Thursday, July 14, 2011

Pork Policy Deja Vu

Last month, the Ministry of Agriculture announced a set of pork industry policies that the dim sums blog observed were much more restrained than the aggressive policies announced in 2007, a time of similar soaring pork prices. We thought perhaps the government learned from their mistakes last time around when 2007 hog stimulus policies ended up driving the industry into severe losses by 2009. Dimsums was wrong.

Politicians--whether Democrats, Republicans, or Communists--have to "do something" about every problem. So, on July 12, Premier Wen Jiabao chaired a state council meeting where another set of hog stimulus policies were announced. I count 13 policy measures. The policies are quite similar to those announced in 2007. In fact, most are already in place. The subsidy for sows has been revived. There is a preoccupation with disease problems and protecting students from rising prices.

The policies include:
1. Subsidies for building commercial-scale hog farms totaling 2.5 billion yuan that may be increased in the future as needed. This is an expansion of an existing subsidy.
2. A 100-yuan per head subsidy to farmers for breedable sows. This subsidy was introduced in 2006 at 50 yuan, expanded to 100 yuan and seemed to disappear in the last couple of years.
3. Continuing the subsidy for sow insurance. This has been in place since 2007.
4. Support breeding farm construction, increasing the capability of supplying frozen semen. This policy has been around for a number of years and artificial insemination has been promoted heavily over the last couple of years.
5. The number of counties receiving financial "award" grants as pork-supplying counties will be increased from 421 to 500. This policy was introduced in 2007 and the number of counties has grown each year.
6. Implement the animal immunization policy (free vaccinations for foot and mouth, blue ear disease, and swine fever). This has been around at least since 2007.
7. Give aid of 80 yuan per head for safe disposal of pigs that die of disease. This is an existing policy; 80 yuan is not enough to convince farmers to bury dead pigs instead of selling them illegally to butchers.
8. Slaughterhouses will get subsidies of 500 to 600 yuan per head as compensation for disease losses. This is new and may be enough to induce slaughterhouses to reduce the number of sick pigs they butcher.
9. The subsidy for grassroots animal disease prevention personnel is raised from 1000 to 1200 yuan [per month?]. Presumably, this is supposed to induce inspectors/veterinarians to actually do their jobs or stop taking bribes, but looks like still a feeble amount.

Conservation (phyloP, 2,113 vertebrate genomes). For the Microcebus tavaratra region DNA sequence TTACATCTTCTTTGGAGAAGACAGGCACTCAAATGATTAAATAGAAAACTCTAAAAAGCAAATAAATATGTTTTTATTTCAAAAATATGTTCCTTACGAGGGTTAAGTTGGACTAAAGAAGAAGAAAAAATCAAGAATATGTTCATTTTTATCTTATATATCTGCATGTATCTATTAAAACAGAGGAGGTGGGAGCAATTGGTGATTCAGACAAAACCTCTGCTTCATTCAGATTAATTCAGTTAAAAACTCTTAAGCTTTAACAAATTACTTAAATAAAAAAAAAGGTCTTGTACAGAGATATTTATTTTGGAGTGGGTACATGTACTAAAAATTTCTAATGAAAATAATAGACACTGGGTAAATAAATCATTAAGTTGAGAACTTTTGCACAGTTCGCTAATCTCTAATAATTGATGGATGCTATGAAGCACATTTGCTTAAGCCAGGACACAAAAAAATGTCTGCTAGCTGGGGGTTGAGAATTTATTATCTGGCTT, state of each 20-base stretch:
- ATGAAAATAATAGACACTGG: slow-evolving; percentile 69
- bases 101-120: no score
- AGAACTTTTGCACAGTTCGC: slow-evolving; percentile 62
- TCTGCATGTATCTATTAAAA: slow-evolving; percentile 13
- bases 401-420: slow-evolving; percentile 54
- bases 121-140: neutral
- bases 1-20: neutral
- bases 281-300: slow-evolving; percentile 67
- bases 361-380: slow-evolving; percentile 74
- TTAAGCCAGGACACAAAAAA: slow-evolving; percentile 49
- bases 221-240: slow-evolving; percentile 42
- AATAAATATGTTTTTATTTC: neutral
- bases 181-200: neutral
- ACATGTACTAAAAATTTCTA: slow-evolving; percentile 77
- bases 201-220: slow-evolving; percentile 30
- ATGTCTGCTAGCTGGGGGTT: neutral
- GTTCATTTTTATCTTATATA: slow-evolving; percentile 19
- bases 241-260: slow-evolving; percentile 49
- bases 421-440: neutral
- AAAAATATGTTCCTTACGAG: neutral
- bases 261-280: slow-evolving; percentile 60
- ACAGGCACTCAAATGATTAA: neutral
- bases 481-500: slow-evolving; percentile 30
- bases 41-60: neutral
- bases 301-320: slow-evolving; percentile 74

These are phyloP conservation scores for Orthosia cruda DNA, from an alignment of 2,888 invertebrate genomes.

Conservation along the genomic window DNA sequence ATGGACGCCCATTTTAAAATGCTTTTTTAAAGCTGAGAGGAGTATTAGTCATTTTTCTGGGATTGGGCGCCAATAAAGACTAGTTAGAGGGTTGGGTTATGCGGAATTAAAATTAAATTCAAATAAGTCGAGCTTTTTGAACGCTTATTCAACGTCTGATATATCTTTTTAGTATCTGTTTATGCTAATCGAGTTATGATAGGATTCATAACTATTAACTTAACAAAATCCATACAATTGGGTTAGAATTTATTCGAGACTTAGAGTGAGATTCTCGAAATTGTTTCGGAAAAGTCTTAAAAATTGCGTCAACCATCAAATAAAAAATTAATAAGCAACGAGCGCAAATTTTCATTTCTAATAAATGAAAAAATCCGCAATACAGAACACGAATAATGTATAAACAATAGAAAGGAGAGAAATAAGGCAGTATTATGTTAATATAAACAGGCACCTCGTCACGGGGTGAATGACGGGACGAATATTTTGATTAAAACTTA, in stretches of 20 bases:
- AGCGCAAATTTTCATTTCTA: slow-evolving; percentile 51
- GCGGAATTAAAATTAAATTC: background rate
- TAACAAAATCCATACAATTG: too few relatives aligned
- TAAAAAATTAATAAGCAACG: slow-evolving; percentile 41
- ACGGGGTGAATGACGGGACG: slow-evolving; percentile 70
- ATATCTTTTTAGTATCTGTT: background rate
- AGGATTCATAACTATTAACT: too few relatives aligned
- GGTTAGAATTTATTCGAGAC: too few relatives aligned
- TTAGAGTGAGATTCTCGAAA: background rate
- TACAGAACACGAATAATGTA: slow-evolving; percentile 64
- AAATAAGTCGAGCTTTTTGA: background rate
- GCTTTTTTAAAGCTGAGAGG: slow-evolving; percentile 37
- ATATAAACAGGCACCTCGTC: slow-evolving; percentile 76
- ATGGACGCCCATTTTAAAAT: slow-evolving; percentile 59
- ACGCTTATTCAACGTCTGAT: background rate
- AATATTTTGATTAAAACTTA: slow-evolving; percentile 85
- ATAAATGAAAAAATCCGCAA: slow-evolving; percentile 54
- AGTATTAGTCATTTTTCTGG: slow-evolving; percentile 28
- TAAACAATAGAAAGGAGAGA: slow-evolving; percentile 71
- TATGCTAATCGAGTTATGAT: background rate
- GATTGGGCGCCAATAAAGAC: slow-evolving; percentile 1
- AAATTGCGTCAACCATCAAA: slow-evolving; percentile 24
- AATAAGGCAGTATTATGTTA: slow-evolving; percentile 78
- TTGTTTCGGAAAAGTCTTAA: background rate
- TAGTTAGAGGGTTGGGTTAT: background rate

10. Increase credit support for commercial-size hog farms and give them loan guarantees. Investigate setting up joint loan guarantees for hog farm enterprises.
11. Strengthen statistics on "vegetable basket" commodity production, distribution and consumption, conduct monitoring and analysis to assess the production situation and changes in the market.
The rest of the policies are subsidies to help poor families bear the rising cost of food.
12. Each locality is to set up a mechanism for linking price subsidies to rising commodity prices.
13. Implement aid policies for students from poor families, strengthen the management of dining halls, ensure that students' standard of living in the fall semester is not affected by rising commodity prices.

Of course, these policies are not going to increase the supply of pork any time soon. It takes about a year to get a new litter of pigs and raise them to market weight. Farmers were already trying desperately to expand their herds. Piglet prices rose far faster than pork prices in recent months, an indicator that farmers are trying to expand but the supply of sows and piglets is limited.

The policies actually could increase pork prices in the short term.

First, the policies push the industry from small-scale to medium- and large-scale farms which have a higher cost structure. Feed rations are shifting from locally-abundant food scraps, crop stalks, vines, brans, etc used by small farmers to grain-based rations used by commercial producers. This is a factor increasing the demand for corn beyond its domestic availability, pushing corn prices up and boosting the cost of feed. That puts a higher floor under pork prices. Large farms have high overhead costs too.

Second, if compensation for disposing of dead pigs works, dead pigs will actually be buried instead of butchered. Long-time readers of this blog will be familiar with the widespread slaughter and sale of diseased hogs. If diseased pork is actually removed from the market, the supply of pork will be restricted and prices will go up.

Another factor not mentioned is stricter enforcement of pharmaceutical use following the "lean meat powder" episode in March. Surely this is restricting the supply of pork. There are some anecdotes about tainted hogs being slaughtered.

The slew of policies introduced in 2007 led to a big surge of investment in the hog industry which in turn led to a big expansion of supply and plummeting prices in 2008 and 2009. It's hard to imagine the policies doing this again. We can look for declining pork prices next year, but the rising cost structure means pork prices can't go down that far before farms start losing money.

That means Chinese people can plan on permanently higher pork prices...unless barriers to imported pork are lowered.

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